+Global Tea Hut has a major advantage when it comes to sourcing because they are based in Taiwan. That puts them right in the heart of oolong territory. There are three main varieties, called the three daughters. I've tried plenty of Jing Shuan and Si Ji Chun but I've never tried a Tsui Yu, also known as Kingfisher Jade. I find myself looking forward to these monthly shipments more and more. In part it is because it is the one tea I don't do a formal review of. In part it is because I love feeling connected to a community of tea lovers. Another part is that I really, really love seeing what the tea gift will be. I feel like a little kid on Christmas morning whenever the package arrives.
This month's surprise was a set of Chinese medicine stones. They are placed directly into the kettle so that they will soften and purify the water for tea. I've heard of bamboo charcoal being used for this purposed but these were basically volcanic rocks. I don't have the set up to do a double tasting with and without the rocks so I decided to alternate with each infusion. While it was a less than perfect method, I was definitely able to discern the difference. The taste was softer and rounder, even the color of the liquor was slightly different. For this tea, it really helped to bring out the sweet floral qualities. There were some vegetal notes but it remained very smooth, especially on the infusions when I used the stones.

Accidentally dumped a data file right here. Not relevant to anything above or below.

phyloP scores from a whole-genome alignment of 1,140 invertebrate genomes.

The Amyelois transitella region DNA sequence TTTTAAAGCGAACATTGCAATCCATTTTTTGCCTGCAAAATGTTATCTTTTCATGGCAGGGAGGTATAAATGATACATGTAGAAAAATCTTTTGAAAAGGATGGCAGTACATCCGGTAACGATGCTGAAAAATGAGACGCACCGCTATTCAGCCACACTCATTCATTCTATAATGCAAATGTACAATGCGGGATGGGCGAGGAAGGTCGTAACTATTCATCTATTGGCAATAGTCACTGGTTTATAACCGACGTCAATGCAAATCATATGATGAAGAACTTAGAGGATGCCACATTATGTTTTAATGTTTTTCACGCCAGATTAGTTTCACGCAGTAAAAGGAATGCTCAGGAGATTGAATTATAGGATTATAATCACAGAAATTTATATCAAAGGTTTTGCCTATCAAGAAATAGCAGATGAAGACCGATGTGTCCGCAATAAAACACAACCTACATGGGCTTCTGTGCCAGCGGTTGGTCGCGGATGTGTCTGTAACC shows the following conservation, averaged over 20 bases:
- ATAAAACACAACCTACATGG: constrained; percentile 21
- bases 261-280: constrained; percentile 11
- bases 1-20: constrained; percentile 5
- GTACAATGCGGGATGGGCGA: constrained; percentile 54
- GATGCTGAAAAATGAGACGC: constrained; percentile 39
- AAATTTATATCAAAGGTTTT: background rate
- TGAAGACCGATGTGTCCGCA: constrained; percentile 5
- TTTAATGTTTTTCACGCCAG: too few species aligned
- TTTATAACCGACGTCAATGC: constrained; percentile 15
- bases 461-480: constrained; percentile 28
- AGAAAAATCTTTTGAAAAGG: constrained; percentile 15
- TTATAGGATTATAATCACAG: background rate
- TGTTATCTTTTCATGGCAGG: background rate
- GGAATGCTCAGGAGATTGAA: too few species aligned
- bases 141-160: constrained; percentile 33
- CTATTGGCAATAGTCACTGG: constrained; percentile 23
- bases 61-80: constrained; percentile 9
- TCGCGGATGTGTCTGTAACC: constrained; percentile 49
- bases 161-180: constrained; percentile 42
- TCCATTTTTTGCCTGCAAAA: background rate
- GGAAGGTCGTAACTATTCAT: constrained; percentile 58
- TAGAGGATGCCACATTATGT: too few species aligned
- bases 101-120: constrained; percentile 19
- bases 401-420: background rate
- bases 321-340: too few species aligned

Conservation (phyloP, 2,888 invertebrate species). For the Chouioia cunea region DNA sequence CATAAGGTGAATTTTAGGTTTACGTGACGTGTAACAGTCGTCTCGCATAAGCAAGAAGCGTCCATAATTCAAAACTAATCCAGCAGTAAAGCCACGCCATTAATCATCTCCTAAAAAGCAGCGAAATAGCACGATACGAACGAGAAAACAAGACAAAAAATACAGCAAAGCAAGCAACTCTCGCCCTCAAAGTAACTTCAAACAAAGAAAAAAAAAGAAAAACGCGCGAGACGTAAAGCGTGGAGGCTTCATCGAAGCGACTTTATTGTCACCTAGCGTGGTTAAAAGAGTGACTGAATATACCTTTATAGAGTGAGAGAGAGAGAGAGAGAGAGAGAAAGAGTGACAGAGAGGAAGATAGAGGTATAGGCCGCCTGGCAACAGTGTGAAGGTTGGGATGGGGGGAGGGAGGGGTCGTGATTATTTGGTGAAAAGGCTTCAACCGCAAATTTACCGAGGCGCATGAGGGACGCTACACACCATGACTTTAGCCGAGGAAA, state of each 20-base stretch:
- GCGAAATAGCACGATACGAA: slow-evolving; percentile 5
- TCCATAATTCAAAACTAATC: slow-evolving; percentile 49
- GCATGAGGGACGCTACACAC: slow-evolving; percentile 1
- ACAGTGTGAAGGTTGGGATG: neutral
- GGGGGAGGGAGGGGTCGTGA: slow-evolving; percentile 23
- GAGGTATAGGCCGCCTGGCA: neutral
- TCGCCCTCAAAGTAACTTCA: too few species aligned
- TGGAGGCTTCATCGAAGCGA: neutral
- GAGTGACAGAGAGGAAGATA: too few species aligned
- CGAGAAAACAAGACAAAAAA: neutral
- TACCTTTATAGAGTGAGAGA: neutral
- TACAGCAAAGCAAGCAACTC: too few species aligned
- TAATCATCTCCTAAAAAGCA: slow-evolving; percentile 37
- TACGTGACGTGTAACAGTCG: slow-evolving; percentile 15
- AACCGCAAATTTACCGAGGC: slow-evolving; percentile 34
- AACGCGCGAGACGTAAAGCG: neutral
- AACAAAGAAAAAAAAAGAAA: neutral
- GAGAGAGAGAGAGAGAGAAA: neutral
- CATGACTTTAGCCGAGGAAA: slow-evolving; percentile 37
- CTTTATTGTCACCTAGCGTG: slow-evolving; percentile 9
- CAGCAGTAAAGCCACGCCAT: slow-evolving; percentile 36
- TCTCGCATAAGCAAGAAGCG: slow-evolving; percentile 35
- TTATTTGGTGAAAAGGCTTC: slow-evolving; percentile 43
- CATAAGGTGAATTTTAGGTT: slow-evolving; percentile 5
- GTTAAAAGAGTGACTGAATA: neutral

I did a lot of experimenting with teas that I am familiar with in the weeks that followed. For some teas, it visibly improved the taste. For others, I felt that it dampened some of my favorite parts. I eventually took the stones out but I'll definitely be playing with them from time to time. It's a bit silly but I also found that I really enjoyed the clinking sound they made whenever the water came to a boil.
This tea was received as part of a Global Tea Hut subscription.